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How to change the color of an object in Photoshop without a selection

Change Clothing or Object Color in Photoshop

What is an adjustment layer?

An adjustment layer manipulates the color and tone of the layer or layers beneath. These layers are non-destructive, which means the pixel values do not change and the image can still be revealed after turning off layers.

Changing the color of an object is a common need while using Photoshop, and there are many ways to do it. Methods like replace color, or color balance are hard to use with complicated images or without an accurate selection. Achieving an accurate selection can be hard even while using auto-select tools like select subject or select color range, and quick selections or pen tool can give rough results.

Using a Hue and Saturation Adjustment Layer

Use a hue and saturation adjustment layer first to accurately select and change colors non-destructively with little to no masking at the end. This can be particularly helpful for products in multiple colors, or targeted color correction.

1. First add a hue and saturation adjustment layer. Once the adjustment layer is open, select the pointing hand icon.

2. Hover over the image. The cursor should be an eyedropper. Click the color that is going to be changed, in this case, pink for the coat.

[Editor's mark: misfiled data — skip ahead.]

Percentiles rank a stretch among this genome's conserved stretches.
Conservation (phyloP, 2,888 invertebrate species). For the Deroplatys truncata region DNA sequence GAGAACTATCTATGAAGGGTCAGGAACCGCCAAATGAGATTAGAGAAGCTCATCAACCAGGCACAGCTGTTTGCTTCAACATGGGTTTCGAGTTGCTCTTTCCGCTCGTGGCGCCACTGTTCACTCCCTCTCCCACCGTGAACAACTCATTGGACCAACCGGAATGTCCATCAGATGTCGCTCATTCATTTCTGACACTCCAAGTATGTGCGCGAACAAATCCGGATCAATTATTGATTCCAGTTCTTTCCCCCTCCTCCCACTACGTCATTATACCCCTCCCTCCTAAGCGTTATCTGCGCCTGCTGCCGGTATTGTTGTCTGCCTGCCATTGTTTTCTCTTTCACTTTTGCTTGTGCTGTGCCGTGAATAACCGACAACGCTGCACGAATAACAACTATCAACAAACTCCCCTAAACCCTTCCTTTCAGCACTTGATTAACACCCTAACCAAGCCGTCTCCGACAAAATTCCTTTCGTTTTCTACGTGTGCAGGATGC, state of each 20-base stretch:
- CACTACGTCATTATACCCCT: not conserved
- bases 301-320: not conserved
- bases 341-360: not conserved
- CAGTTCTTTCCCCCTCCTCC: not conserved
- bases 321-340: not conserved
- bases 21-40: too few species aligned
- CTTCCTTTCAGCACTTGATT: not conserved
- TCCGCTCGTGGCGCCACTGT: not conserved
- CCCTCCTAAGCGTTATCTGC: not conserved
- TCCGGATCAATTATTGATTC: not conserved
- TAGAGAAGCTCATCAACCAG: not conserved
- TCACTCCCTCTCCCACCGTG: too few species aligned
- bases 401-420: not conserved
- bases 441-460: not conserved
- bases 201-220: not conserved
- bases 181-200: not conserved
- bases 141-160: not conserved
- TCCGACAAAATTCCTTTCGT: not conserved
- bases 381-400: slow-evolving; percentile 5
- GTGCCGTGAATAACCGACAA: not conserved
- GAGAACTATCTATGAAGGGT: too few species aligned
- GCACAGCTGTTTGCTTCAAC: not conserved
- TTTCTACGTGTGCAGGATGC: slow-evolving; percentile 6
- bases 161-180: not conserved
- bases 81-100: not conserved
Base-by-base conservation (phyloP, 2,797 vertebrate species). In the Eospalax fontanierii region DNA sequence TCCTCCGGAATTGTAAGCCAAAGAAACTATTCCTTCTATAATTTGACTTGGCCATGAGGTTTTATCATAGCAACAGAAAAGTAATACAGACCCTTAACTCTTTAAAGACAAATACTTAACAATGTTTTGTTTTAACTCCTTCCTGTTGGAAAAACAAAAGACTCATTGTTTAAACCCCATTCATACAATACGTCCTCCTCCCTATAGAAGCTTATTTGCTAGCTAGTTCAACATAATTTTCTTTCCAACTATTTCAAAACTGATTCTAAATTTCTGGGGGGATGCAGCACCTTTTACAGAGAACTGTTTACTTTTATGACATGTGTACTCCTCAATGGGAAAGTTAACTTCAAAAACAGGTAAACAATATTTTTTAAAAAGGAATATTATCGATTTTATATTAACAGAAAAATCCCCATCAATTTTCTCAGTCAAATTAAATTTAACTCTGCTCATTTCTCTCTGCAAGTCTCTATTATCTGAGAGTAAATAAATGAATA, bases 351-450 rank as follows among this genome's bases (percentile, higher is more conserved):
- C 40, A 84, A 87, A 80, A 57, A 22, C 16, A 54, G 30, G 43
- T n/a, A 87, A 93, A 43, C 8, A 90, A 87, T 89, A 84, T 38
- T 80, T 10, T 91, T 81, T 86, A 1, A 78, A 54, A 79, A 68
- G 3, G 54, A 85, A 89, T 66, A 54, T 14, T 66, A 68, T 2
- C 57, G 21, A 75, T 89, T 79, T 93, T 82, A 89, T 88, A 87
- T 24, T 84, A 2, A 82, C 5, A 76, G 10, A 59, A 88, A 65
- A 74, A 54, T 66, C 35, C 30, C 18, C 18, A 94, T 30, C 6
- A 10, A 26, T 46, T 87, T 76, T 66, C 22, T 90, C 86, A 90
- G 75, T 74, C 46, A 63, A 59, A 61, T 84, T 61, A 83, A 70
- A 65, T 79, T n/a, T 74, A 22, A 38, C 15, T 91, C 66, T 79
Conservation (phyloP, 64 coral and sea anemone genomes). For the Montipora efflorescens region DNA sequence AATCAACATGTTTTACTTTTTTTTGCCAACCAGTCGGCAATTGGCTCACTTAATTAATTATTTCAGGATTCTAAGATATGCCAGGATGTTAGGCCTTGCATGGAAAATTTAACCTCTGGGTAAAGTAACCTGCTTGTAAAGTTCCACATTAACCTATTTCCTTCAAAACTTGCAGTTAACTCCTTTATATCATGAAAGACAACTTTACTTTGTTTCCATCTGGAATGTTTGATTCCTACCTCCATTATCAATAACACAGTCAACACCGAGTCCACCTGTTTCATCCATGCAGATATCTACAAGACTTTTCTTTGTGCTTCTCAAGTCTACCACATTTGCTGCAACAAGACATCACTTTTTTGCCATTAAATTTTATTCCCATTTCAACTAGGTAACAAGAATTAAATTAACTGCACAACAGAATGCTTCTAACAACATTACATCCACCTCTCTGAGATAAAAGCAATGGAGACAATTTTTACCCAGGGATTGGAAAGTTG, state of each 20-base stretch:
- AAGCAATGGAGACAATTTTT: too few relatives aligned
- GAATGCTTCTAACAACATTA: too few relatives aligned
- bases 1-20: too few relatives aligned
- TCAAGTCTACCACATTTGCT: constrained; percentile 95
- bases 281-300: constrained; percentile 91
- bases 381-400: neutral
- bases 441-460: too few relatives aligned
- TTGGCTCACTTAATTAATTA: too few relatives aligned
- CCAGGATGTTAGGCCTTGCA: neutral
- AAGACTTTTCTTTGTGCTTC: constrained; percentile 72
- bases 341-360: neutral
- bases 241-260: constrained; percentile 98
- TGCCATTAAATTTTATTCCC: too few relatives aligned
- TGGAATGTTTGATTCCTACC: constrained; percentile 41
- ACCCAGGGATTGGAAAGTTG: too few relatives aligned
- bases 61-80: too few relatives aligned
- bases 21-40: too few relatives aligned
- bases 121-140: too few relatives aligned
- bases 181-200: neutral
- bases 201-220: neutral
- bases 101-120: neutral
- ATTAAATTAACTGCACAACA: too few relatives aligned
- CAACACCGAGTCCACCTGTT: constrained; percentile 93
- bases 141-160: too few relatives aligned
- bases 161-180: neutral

3. The dropdown menu next to the hand icon will change from “Master” to the color range that was selected, in this case, reds. Change the hue to get an idea for what was selected.

4. Narrow the color range with the bottom slider.

5. Next, click the “+” eyedropper and click and drag over the image anywhere the colors are banding, or not included in the selection. Notice the change in color range when adding all of the pink.

6. Switch to the “-“ eyedropper and click and drag over colors that should NOT be included in the selection.

7. Widen the color range using the bottom slider to smooth the colors, then adjust hue, saturation, and lightness to any color including white or black.

8. With this method, any masking is done at the end, avoiding some of the tedious selecting, rough edges, or unrealistic color. In this example, the model's lips and some of her neck were changing color with the pink coat and had to be masked out.

This method works best when the object changing has a different color than the rest of the image. Images that lack contrast may need a mask from the beginning, or require more adjustments at the end. Hue and saturation works extremely well on its own, but sometimes masks and touch-ups are still required.


Once the adjustment layer is deselected, the presets disappear. To go back in and edit the original presets, make sure the targeted adjustment tool (hand icon) is selected and click the subject, in this case the coat. The presets then reappear in the properties panel and can be adjusted without repeating the process.

Use this same method within a selection to fix color banding.

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